All data collection processes have strengths and limitations. Be mindful of these as you plan your analysis, as they may influence your interpretations. Also be sure to note strengths and limitations when reporting on the results (especially for external audiences).
Possible strengths

  • Field-tested instruments were used
  • Instruments were developed with input from staff and/or participants (folks close to the work)
  • Instruments were pilot tested
  • Data were collected at multiple time points
  • You have a high response / participation rate (>75%)
  • The sample of participants in the data set is representative of your overall target population
  • Instruments were developed using your Theory of Change (i.e., the data explicitly speak to outcomes that are central to the program)
  • Multiple methods were used
  • Open-ended questions unpack quantitative data, eliciting rich qualitative data to explain the “why” and “how”
  • Quantitative data were analyzed using statistical methods
  • Program data are compared with a benchmark standard (if available)
Possible limitations

  • Instruments were developed in isolation (without input from staff and/or participants)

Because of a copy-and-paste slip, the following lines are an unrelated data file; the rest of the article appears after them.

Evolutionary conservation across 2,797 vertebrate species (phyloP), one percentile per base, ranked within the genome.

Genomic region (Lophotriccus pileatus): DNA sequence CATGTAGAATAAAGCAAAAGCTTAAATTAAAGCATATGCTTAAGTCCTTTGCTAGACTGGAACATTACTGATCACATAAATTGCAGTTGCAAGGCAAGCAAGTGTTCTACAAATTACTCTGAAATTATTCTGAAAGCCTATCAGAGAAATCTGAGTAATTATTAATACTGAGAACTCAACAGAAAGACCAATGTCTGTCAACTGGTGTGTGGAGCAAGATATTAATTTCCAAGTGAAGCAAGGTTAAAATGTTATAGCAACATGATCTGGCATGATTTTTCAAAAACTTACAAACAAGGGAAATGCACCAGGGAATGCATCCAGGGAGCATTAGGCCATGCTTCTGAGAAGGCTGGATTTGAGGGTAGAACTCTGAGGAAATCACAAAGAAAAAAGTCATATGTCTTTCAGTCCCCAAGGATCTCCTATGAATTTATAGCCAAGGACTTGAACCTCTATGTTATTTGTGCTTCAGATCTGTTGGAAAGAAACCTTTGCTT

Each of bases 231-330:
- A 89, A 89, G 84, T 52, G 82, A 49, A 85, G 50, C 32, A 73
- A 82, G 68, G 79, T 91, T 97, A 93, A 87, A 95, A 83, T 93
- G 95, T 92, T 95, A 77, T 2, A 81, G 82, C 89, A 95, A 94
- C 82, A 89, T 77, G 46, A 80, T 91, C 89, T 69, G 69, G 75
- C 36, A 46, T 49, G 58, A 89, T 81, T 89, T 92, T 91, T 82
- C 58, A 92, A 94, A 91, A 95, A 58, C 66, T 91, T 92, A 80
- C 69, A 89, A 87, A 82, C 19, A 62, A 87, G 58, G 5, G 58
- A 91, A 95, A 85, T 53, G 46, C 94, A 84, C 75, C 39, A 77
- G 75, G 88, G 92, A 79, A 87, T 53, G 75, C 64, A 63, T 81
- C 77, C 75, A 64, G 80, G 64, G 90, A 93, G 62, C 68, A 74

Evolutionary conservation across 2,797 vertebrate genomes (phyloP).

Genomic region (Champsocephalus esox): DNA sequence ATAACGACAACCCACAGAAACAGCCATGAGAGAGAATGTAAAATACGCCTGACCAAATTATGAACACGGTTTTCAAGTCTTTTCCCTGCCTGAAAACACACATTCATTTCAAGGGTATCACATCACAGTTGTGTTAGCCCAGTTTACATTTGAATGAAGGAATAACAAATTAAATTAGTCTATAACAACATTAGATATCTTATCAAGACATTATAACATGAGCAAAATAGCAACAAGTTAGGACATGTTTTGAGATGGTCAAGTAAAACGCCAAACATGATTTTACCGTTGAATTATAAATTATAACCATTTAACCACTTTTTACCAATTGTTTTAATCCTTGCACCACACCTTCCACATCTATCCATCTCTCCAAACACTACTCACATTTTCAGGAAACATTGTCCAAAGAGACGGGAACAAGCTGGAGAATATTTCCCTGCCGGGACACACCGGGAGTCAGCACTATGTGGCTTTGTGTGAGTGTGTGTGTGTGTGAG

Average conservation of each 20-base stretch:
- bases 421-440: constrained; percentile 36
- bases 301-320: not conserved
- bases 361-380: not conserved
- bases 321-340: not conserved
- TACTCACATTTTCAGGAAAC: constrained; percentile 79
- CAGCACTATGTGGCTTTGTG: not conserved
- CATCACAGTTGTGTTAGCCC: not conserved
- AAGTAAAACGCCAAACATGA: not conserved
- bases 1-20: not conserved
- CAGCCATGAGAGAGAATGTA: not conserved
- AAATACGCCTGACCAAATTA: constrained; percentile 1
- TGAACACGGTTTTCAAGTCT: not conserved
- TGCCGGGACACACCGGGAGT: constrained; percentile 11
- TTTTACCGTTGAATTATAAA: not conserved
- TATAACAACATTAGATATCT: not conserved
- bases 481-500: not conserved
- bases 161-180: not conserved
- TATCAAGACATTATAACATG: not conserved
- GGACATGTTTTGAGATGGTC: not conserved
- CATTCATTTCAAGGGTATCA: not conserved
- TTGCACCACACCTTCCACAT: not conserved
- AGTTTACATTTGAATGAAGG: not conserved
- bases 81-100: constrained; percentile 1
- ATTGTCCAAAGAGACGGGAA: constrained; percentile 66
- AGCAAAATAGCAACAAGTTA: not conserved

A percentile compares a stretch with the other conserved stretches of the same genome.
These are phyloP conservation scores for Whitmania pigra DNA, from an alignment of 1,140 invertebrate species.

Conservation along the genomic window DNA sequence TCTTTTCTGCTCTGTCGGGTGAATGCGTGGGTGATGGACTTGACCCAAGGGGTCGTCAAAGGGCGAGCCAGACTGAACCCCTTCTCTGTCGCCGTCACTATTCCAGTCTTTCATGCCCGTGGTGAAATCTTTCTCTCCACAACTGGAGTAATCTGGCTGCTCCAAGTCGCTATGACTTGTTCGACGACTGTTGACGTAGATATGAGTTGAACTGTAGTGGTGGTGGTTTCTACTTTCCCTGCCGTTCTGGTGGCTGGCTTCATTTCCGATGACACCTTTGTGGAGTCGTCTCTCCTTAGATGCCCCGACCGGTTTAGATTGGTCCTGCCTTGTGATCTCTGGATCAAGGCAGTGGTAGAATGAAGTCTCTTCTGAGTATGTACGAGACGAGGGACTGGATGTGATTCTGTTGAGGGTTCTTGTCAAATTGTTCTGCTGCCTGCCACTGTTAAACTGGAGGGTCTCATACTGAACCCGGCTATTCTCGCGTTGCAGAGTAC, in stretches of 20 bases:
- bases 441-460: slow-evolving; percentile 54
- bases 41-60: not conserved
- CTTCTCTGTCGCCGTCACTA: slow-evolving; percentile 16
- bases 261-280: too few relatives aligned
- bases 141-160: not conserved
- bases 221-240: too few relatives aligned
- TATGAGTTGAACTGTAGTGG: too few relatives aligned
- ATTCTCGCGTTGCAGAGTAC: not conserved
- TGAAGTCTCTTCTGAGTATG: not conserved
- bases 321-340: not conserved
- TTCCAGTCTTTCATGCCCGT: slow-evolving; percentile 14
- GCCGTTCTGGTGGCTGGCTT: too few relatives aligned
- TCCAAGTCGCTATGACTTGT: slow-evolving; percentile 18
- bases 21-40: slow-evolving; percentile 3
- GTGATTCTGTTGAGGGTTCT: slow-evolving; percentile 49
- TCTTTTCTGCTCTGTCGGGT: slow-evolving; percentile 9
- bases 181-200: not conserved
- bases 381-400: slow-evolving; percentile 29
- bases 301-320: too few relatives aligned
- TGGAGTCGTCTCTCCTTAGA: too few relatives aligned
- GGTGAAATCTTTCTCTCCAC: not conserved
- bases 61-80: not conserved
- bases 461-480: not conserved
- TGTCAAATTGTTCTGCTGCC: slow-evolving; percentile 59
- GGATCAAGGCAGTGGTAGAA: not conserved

• Instruments were not pilot tested
  • Data are only available for one point in time
  • You have a low response rate
  • Instruments are not tied directly to your Theory of Change
  • No qualitative data to contextualize or explain quantitative results
  • Quantitative analyses cannot include significance testing due to limitations in sample size and/or staff capacity
  • The sample of participants in the dataset are not representative of the program’s target population
  • Data collection systematically excluded some participants (e.g., those with limited transportation options, low literacy levels, no internet access, etc.)
  • Self-reported answers may have “social desirability” bias (people say what they think will be viewed favorably)
  • Non-response bias (if those who answer differ from those who don’t, or one sub-group of participants didn’t respond in large numbers to a particular question)
  • Voluntary response bias (i.e., folks who have strong opinions tend to be more likely to participate)
  • To reduce this bias, consider offering small incentives, such as pizza at a focus group or a gift card to survey respondents; however, large incentives could be coercive